Storage ISVs, IHVs Ready Apps For Windows Server 2003

Among those features are Virtual Disk Service (VDS), which gives Windows its first native LUN masking capability; Volume ShadowCopy Service (VSS), which allows point-in-time copy capabilities to be integrated between the operating system and applications; volume monitoring, which keeps Windows from grabbing all the disks in a SAN; Multi-path I/O (MPIO), which allows failover and load balancing for 32 data paths; and, due out this coming June, native iSCSI drivers.

Some vendors were actually ahead of the game. Both Veritas Software and CommVault Systems certified some of their storage management applications to be ready for Thursday's Windows Server 2003 launch.

Veritas' Backup Exec and Net Backup applications already is certified for use with the new OS, said Marty Ward, director of product marketing for the software vendor.

Other Veritas applications, including storage management, replication and disaster recovery applications, are in a program the vendor is offering to early adopters, which Ward described as customers looking to implement the new operating system this year. "We will help them test their implementations," he said. "They can sign up for early availability of Veritas' software."

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CommVault's QiNetix software, which includes Galaxy--its Windows-centric enterprise data and storage management solution for heterogeneous environments--is also certified for Windows Server 2003, CommVault officials said.

Certification for other storage management applications is on the horizon.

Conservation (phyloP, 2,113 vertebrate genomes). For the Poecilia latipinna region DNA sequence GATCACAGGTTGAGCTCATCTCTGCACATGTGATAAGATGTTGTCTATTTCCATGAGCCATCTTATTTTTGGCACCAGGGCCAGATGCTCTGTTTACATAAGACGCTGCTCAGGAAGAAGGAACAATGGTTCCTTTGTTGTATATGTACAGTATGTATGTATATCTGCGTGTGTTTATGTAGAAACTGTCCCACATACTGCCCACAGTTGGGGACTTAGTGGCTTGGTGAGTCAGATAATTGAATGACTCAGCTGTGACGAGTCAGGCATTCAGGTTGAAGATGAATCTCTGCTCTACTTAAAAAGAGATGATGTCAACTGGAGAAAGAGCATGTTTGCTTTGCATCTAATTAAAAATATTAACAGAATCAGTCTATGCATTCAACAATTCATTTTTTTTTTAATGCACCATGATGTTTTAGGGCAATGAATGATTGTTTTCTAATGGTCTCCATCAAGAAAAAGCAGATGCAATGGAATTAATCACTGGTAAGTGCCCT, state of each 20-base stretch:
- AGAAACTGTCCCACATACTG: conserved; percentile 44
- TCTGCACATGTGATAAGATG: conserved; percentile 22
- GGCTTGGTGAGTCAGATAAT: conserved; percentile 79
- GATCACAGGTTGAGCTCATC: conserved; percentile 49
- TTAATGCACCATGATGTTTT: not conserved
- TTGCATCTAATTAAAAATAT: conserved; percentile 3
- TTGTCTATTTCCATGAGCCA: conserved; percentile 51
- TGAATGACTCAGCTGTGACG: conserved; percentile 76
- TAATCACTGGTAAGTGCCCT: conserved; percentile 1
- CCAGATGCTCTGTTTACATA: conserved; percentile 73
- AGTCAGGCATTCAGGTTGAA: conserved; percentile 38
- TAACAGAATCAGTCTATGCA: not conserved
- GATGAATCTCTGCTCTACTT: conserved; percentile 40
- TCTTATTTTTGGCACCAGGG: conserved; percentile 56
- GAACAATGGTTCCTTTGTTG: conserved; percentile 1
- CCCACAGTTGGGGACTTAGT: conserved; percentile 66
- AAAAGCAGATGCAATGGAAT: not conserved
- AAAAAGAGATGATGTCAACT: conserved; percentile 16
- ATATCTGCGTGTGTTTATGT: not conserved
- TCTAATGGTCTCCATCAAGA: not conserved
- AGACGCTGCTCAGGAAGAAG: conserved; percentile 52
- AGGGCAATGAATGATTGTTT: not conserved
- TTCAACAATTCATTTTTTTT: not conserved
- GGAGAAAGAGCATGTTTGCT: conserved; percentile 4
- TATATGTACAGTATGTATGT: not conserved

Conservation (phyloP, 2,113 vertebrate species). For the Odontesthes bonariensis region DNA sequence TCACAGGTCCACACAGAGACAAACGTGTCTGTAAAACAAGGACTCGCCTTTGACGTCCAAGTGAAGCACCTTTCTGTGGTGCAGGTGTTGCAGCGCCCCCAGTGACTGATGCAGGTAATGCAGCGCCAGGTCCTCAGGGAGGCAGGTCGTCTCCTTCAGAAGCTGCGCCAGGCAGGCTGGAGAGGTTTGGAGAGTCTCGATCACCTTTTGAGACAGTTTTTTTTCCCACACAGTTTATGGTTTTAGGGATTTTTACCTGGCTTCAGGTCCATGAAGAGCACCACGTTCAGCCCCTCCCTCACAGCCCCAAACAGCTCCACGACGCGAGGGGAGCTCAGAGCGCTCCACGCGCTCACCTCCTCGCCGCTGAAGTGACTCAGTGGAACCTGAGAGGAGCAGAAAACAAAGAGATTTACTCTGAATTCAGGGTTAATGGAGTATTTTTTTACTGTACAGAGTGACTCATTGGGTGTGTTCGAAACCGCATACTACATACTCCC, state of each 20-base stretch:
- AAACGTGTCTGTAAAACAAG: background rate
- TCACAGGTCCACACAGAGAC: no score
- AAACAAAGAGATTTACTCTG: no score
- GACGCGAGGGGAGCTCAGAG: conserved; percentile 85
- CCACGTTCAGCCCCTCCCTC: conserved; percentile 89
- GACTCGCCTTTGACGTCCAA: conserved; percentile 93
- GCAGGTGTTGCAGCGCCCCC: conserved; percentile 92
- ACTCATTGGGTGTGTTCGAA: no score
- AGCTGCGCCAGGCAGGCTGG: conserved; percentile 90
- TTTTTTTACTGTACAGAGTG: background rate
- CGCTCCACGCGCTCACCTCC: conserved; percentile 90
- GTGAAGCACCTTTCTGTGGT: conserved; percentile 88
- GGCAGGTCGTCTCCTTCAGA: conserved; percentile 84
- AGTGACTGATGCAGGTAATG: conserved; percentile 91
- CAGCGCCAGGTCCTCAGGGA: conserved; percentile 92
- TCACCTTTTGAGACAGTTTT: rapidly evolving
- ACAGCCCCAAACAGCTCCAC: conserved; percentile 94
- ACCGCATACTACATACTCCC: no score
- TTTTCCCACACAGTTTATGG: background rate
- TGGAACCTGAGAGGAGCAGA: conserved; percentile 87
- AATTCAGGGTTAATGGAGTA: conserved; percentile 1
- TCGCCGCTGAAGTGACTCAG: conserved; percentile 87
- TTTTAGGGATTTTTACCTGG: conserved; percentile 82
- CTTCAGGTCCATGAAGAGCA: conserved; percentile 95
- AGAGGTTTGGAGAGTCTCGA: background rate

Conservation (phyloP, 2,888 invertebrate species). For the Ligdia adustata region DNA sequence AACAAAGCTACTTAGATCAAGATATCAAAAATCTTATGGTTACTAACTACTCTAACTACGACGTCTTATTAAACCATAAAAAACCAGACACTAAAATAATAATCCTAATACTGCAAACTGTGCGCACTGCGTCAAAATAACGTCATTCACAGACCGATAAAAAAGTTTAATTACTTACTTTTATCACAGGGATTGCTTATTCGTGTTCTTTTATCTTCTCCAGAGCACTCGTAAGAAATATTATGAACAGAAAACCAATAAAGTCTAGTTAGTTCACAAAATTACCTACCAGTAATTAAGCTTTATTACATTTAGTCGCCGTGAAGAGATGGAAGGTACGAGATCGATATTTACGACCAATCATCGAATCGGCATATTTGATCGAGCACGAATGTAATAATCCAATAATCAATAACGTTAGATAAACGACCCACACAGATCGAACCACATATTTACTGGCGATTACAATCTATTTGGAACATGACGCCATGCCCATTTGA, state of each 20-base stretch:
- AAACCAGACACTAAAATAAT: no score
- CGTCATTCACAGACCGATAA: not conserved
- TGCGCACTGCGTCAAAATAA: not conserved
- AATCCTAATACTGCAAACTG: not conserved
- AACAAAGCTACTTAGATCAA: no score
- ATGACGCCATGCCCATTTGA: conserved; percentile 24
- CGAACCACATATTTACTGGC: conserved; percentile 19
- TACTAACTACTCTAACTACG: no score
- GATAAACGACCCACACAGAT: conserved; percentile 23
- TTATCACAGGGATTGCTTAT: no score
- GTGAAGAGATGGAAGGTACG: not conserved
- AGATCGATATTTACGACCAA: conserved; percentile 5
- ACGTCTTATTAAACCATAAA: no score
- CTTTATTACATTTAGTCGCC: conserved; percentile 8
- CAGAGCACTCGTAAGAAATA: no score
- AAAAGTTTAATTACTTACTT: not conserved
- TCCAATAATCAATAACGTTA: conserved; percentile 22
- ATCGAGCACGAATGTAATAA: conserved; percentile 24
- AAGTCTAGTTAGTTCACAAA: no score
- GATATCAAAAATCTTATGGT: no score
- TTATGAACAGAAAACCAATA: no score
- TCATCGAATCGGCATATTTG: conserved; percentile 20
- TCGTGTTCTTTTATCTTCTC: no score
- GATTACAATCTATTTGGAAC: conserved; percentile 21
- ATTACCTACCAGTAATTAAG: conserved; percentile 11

A new version of Legato Systems' NetWorker software was recently introduced. The next version, which includes the Windows Server 2003 certification, is planned in late second quarter or early third quarter, said Derek Sanders, vice president of the company's Microsoft Business Unit.

The company plans to make Windows Server 2003 versions of its AlphaStor, DiskXtender, RepliStor, Co-StandbyServer AAdvanced, EmailXtender and ApplicationXtender product suites later this year, Sanders said.

IBM Tivoli, which in April unveiled the latest version of its Tivoli Storage Manager, plans to release a new version with support for the new Windows OS in June, said Paul Ellis, program director for Tivoli Storage.

The company also plans to introduce a new version of its Tivoli Storage Resource Manager in November with Windows Server 2003 support, Ellis said.

Ellis said that the fact that third-party software vendors such as his do not have Windows Server 2003-certified software available at this point is not a problem. "June is just around the corner," he said. "By the time customers start migrating to the new operating system, we'll be there."

While the new storage features in Windows Server 2003 are often already implemented in hardware and software applications from third-party vendors, those vendors said they welcome the features in the new OS as they can use related APIs from Microsoft to build their own value-add.

Mike O'Neill, senior director of strategic alliances for Network Appliance, said the new operating system will mean enhanced reliability and performance for storage in Windows environments.

"Our value-add continues to lie in our enhanced data management products," O'Neill said. "One thing Microsoft added is enhanced DFS (Distributed File System) support. We use DFS. But on top of that, we add VFM (Virtual File Manager), which provides automation and more meaningful views of the storage environment."

Veritas' Ward said that the new storage APIs makes it easier for vendors to do their job.

"It standardizes storage services for ISVs like us," Ward said. "For example, VSS provides a common vehicle between copy services and our backup appliances. That services allows snapshot service providers like us to provide snapshot capabilities to partners like ASPs."